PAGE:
There is still uncertainty about whether the digital public sphere creates, amplifies, or mitigates polarization.

2

Increased visibility of differences

Oppositions, pointed arguments, and negative characterizations are more visible in the digital public sphere than in earlier broadcast-based public spheres. This visibility can lead to an amplified perception that society is polarized, making the polarization more real.

3

Facilitation of echo chambers

Digitization has led to a fragmented public sphere, facilitating the formation of echo chambers. The network aspect in the digital public sphere enables mobilization around various viewpoints, leading to trench warfare dynamics.

4

Potential for positive outcomes

In the long term, exposure to diverse opinions in the digital public sphere may actually lead to learning and moderation of attitudes.

Algorithms play a key role in shaping human interactions

Researchers from Karolinska Institutet, Northwestern University, and Princeton University have delved into how social media algorithms impact how we learn from and interact with others.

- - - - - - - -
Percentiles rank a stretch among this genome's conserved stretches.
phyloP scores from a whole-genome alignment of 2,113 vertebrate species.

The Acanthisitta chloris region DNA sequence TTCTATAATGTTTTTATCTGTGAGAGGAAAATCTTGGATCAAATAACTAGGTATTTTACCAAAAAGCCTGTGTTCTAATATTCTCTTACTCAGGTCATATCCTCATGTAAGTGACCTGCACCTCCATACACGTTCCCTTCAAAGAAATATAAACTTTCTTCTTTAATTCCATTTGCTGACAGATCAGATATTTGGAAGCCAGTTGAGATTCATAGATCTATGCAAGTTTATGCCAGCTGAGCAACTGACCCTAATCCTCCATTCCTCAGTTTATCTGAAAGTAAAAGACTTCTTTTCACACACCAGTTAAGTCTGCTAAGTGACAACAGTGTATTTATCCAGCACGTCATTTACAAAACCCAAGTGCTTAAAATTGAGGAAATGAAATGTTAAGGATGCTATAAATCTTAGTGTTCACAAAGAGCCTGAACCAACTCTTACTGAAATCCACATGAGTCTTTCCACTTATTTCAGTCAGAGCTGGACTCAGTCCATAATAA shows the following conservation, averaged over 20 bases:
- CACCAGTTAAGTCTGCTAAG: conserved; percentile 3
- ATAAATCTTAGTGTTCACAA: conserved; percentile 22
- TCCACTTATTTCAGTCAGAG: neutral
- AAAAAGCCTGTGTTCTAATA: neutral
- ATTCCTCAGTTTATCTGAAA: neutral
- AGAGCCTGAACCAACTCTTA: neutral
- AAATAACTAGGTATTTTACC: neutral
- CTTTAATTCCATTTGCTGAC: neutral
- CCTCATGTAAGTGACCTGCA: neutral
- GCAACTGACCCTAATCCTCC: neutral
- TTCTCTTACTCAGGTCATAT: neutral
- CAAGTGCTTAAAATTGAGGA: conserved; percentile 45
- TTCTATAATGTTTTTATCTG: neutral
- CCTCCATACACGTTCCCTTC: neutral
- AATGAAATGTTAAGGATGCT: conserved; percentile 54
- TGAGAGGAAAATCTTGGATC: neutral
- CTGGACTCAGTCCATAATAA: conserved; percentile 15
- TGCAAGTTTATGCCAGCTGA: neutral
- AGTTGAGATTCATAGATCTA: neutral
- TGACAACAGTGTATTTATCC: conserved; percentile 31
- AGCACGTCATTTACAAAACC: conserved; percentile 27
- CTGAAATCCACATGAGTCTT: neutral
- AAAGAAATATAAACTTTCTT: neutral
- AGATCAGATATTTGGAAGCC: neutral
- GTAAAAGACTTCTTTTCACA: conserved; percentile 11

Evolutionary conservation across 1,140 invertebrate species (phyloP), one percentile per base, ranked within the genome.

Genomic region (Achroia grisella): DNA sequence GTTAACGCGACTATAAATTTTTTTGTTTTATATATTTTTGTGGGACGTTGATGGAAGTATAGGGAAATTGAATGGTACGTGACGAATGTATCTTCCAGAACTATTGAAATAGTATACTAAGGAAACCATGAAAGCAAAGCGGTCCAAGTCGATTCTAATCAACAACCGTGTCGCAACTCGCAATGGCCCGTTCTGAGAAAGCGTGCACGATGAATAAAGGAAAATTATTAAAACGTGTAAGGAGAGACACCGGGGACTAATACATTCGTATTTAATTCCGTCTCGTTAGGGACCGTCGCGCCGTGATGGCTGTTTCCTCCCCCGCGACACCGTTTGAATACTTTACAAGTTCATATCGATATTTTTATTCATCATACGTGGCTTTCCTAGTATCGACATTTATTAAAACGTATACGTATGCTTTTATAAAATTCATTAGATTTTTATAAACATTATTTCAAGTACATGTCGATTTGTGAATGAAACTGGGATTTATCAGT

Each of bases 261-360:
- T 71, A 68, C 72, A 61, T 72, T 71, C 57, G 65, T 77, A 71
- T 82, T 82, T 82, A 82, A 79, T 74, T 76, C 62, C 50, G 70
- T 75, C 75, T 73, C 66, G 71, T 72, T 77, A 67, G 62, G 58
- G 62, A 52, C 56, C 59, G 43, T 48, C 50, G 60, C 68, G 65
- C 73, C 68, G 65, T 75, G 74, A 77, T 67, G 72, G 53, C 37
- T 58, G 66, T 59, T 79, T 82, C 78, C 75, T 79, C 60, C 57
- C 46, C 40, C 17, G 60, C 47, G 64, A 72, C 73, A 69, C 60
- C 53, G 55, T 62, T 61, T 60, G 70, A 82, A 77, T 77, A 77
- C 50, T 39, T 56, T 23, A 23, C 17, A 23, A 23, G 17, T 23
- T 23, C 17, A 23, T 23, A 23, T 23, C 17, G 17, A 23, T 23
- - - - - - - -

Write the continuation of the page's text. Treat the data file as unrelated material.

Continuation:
Download the study.

Three main findings

1

Algorithmic influence on social learning

Social platforms shape human social learning via algorithms. Although human social learning has evolved to foster cooperation and collective problem-solving, algorithms prioritize increasing online engagement. This often results in social misconceptions and the spread of misinformation.

2

Inducing strong emotions

To maximize engagement, algorithms often showcase content that triggers potent emotions. Over time, repeated exposure to such content can skew one’s perception of reality.

3

Magnifying the reach of influencers

Users frequently gravitate towards admired figures like influencers or those from their perceived ‘in-group’. Social media algorithms augment the reach of these individuals, thus enhancing their influence over their audience. This can sometimes restrict followers from accessing diverse information on pivotal topics.

Flere rapporter

Desember 2023

Tinius Digest desember 2023

Månedlige rapporter om endringer, trender og utviklinger i mediebransjen.

Oktober 2023

Tinius Digest oktober 2023

Månedlige rapporter om endringer, trender og utviklinger i mediebransjen.

September 2023

Tinius Digest september 2023

Månedlige rapporter om endringer, trender og utviklinger i mediebransjen.

Juli 2023

Tinius Digest Juli 2023

Månedlige rapporter om endringer, trender og utviklinger i mediebransjen.

Se alle rapporter

Meld deg på nyhetsbrevet